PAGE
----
Following his recent coming out as transgender, Elliot Page posted a pool pic showing off his new body after enduring top surgery. Now another trans man has come forward explaining how life saving the surgery can be for many trans people across America...
Now, what does 'transgender' actually mean?
The word "transgender" – or trans – is an umbrella term for people whose gender identity is different from the sex assigned to us at birth. Although the word "transgender" and our modern definition of it only came into use in the late 20th century, people who would fit under this definition have existed in every culture throughout recorded history.
December of last year, famous actor Elliot Page came out as Transgender.
Page, 33, disclosed their announcement on Instagram:
"Hi friends, I want to share with you that I am trans, my pronouns are he/they and my name is Elliot," he wrote. "I feel lucky to be writing this. To be here. To have arrived at this place in my life."
"I've been endlessly inspired by so many in the trans community."
"I feel overwhelming gratitude for the incredible people who have supported me along this journey. I can't begin to express how remarkable it feels to finally love who I am enough to pursue my authentic self. I've been endlessly inspired by so many in the trans community. Thank you for your courage, your generosity and ceaselessly working to make this world a more inclusive and compassionate place. I will offer whatever support I can and continue to strive for a more loving and equal society."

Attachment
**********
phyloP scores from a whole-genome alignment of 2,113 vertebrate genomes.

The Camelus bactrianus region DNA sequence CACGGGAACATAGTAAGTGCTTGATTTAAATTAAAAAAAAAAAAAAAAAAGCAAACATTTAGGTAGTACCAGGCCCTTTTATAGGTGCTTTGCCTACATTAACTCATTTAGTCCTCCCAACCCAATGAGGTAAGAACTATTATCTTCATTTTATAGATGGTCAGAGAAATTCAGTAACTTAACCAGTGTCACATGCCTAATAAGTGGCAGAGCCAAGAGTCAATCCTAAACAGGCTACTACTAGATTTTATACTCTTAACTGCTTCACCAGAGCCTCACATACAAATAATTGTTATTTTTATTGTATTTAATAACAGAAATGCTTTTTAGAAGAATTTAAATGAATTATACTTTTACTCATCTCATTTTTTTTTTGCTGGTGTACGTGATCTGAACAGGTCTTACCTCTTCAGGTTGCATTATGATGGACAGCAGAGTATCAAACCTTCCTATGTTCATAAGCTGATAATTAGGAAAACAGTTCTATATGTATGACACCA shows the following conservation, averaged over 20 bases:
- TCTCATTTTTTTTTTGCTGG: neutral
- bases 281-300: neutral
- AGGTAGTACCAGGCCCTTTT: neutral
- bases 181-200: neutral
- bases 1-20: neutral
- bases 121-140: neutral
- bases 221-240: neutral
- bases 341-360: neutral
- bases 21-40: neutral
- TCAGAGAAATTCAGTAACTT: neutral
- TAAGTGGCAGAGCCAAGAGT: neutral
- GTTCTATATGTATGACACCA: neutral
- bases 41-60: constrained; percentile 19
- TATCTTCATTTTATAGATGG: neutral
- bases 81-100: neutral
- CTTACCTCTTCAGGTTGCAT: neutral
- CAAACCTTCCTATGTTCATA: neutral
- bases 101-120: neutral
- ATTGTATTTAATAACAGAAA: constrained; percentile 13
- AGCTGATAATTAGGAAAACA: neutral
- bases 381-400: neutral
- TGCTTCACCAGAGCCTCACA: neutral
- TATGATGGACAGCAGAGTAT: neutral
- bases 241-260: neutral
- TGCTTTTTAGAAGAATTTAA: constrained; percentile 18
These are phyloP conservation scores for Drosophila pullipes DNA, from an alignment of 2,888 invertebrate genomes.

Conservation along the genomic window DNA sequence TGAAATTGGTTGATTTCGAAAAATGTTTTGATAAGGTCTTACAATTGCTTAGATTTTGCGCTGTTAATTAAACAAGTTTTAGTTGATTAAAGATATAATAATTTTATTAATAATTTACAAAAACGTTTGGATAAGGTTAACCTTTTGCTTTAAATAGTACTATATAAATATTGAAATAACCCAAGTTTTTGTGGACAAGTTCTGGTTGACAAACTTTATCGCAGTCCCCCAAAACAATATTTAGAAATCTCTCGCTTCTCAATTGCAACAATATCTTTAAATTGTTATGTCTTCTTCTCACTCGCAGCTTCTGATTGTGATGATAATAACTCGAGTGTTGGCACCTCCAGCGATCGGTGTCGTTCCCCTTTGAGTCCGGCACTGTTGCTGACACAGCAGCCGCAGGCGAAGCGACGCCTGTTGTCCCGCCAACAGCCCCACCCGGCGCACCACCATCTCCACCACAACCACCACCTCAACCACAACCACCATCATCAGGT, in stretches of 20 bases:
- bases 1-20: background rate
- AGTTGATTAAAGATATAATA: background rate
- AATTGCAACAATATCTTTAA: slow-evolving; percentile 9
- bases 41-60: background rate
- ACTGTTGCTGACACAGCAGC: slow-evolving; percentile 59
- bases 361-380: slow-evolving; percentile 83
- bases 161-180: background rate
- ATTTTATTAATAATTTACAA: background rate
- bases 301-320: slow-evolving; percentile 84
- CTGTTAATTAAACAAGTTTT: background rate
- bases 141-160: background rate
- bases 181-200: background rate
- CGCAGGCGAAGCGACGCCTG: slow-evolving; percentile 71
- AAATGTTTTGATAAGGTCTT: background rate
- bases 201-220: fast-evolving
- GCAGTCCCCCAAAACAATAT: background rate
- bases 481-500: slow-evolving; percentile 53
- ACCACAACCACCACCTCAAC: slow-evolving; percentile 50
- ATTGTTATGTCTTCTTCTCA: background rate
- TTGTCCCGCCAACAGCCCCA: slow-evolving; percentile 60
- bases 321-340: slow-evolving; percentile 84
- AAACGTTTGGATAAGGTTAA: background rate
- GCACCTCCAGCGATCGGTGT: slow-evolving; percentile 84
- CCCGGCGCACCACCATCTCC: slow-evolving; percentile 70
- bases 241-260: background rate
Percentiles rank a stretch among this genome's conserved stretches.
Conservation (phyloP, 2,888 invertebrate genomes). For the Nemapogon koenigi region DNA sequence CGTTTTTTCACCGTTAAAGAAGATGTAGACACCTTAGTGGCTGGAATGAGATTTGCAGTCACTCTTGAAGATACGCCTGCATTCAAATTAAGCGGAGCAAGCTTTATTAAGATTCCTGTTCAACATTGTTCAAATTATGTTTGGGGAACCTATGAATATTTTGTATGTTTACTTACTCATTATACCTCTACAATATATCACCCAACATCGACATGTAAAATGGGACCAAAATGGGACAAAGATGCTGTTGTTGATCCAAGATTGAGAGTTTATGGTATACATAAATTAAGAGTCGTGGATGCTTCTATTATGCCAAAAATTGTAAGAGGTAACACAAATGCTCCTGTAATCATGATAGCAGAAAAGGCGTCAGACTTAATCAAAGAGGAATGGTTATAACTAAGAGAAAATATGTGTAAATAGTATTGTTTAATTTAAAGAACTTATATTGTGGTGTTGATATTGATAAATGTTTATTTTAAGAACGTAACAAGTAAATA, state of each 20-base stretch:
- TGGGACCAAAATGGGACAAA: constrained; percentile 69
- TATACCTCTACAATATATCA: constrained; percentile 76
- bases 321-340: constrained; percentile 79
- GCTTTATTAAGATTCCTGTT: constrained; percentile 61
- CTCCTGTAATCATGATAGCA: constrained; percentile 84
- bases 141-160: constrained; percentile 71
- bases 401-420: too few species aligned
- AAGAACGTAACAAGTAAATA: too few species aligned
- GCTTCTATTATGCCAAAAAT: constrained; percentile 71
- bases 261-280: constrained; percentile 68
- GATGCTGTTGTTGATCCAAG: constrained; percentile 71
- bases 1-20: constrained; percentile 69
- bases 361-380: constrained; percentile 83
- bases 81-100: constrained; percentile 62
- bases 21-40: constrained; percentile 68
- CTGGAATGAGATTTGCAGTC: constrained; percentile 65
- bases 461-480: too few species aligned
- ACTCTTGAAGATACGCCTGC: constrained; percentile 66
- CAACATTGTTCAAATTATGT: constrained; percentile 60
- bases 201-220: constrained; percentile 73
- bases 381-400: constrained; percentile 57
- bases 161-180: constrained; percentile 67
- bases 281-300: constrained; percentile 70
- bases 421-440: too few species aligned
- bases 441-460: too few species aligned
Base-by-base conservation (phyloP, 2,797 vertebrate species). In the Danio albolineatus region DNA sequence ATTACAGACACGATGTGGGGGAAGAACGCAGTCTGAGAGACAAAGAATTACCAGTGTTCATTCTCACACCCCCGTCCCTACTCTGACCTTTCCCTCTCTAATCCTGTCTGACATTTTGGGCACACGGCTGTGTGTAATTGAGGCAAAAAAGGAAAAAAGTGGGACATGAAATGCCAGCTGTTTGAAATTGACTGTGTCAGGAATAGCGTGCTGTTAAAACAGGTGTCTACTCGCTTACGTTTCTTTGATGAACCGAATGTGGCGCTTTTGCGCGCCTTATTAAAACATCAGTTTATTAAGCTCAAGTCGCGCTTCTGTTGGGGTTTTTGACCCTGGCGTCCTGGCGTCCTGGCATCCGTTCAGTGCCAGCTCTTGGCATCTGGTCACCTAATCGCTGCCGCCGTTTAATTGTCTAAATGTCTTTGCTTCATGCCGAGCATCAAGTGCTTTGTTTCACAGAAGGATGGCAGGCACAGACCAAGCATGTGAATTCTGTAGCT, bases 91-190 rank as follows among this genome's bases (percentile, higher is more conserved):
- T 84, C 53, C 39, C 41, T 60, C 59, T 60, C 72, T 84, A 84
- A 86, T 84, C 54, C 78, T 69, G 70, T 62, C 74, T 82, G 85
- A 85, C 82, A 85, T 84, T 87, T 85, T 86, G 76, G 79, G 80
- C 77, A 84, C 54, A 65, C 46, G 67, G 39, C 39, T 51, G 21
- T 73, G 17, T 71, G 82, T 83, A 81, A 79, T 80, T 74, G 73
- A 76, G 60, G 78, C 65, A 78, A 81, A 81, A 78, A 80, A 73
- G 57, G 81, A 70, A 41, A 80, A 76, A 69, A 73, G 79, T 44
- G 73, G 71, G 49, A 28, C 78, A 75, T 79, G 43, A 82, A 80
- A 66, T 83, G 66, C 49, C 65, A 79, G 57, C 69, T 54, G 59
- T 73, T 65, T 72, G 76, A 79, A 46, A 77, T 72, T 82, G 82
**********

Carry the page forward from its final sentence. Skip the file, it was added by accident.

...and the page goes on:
"My joy is real, but it is also fragile," he wrote. "The truth is, despite feeling profoundly happy right now and knowing how much privilege I carry, I am also scared"
"I'm scared of the invasiveness, the hate, the 'jokes' and the violence."
"I love that I am trans," he continued. "And I love that I am queer. And the more I hold myself close and fully embrace who I am, the more I dream, the more my heart grows and the more I thrive. To all the trans people who deal with harassment, self-loathing, abuse, and the threat of violence every day: I see you, I love you, and I will do everything I can to change this world for the better."
Elliot Page also noted the severe violence that is directed towards Transgender people everyday.
"In 2020 alone, it has been reported that at least 40 transgender people have been murdered, the majority of which were black or Latinx trans women."
Most recently, Elliot shared a photo on his Instagram showing off his top surgery.
'Top' surgery is a common surgical procedure for trans men and involves the removal of both breasts and then reconstruction, including nipple repositioning.
In an interview with Oprah, Page said getting access to the treatment had been "life changing" and that it is "life saving" for many people.
Dylan, another trans man, spoke to the Independent about how life saving top surgery truly is...
"One of the first things I remember doing after my top surgery was posting a picture of myself topless. I had my operation on 26 June 2013 and after your operation you are meant to wait for a while and not get your scars in the sun but I didn't bother with that - it was the summer. There is a photo of me on one of those rented deckchairs in Hyde Park in London with my mates on either side, I have still got tape on my chest and the visible scars, but I remember feeling really proud - in fact, you can see it on my face - I was like 'yeah this is me'."
"Prior to the top surgery I had been binding [a technique to flatten the chest] for around 18 months."
"Exactly what the surgery involves can depend on your body type and your surgeon, but I underwent a bilateral mastectomy where they remove all of your breast tissue and leave you with two scars under your pec line - it seems this is what Elliot had done too. They'll also take off your nipples and resize and replace them as part of the process."